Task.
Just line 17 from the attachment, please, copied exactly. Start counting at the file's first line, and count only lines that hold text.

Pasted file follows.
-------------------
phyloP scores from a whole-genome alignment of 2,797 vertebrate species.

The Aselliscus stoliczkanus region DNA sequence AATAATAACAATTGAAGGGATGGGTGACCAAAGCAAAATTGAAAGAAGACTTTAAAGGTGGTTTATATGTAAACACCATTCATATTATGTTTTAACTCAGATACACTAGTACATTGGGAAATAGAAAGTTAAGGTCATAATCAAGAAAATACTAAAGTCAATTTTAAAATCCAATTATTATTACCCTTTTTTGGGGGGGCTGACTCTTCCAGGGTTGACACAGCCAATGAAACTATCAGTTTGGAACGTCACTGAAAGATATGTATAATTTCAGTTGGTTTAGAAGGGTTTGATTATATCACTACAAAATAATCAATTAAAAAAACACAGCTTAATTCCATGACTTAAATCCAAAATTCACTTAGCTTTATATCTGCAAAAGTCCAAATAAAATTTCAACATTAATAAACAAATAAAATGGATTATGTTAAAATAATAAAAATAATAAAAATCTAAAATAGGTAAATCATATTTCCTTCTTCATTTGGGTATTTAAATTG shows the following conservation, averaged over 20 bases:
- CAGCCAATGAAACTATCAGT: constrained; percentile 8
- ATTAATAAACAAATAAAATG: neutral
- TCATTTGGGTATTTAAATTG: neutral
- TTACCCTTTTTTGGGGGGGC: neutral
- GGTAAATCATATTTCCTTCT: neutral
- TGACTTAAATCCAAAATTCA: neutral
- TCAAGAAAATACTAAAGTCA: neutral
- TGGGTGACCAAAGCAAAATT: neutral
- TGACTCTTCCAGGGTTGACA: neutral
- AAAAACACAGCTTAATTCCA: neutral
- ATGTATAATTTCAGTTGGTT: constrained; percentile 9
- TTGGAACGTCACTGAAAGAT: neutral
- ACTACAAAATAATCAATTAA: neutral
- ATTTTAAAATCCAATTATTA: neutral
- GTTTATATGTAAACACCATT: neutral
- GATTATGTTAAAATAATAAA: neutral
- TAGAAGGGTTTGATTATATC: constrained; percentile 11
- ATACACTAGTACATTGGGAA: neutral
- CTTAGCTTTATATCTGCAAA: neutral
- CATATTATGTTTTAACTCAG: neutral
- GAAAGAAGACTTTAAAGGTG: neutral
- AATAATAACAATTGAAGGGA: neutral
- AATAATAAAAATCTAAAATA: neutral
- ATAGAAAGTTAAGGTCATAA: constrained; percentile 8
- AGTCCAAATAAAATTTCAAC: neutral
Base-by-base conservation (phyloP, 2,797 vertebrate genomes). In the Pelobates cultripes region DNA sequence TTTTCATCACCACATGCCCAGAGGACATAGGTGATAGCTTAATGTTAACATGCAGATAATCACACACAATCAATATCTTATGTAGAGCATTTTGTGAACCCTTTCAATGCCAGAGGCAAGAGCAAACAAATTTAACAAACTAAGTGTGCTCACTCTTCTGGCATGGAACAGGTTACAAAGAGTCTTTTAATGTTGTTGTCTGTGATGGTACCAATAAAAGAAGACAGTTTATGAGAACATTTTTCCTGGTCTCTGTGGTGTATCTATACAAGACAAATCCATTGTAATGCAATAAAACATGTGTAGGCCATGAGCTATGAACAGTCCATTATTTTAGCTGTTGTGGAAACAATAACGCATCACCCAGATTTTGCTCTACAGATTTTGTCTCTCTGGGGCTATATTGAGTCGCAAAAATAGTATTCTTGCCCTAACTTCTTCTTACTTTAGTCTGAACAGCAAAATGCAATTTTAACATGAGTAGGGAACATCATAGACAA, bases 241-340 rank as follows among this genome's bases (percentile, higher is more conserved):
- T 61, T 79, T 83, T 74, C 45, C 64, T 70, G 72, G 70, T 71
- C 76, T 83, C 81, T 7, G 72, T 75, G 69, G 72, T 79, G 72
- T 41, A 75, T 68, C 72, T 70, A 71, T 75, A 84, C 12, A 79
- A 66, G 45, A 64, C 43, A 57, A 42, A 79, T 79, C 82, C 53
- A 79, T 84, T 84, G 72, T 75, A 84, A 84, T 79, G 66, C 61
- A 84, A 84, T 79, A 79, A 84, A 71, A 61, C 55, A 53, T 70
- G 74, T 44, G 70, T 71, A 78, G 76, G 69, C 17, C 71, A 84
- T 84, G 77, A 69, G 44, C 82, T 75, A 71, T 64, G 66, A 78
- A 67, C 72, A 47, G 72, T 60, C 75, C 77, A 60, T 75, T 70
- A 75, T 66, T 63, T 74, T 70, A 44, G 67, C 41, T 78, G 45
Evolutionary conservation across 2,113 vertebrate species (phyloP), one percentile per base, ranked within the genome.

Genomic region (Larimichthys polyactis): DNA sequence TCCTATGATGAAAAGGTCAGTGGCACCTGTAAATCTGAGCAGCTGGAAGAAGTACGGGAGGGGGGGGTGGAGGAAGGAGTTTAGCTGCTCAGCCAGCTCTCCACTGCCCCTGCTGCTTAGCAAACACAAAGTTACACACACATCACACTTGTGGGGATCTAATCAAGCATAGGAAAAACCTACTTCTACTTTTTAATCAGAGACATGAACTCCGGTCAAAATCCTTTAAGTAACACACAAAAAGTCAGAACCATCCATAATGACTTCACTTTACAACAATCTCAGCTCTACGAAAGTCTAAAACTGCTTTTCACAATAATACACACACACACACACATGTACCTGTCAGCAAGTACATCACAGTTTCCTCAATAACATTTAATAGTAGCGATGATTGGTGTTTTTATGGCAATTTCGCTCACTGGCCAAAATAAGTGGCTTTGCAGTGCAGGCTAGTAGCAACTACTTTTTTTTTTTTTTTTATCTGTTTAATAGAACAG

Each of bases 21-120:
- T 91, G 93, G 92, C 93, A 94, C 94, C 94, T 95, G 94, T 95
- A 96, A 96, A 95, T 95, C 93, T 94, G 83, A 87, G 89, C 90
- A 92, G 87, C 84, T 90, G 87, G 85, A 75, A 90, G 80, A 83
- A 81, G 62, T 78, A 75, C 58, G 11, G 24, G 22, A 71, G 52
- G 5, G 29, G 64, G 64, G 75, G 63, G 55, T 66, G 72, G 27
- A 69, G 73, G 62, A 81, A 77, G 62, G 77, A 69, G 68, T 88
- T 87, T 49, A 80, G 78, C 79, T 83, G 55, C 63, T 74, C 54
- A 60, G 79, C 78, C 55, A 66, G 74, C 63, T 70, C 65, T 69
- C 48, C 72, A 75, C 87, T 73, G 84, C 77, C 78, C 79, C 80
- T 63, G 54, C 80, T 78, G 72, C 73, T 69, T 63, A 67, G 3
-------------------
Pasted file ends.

- GTTTATATGTAAACACCATT: neutral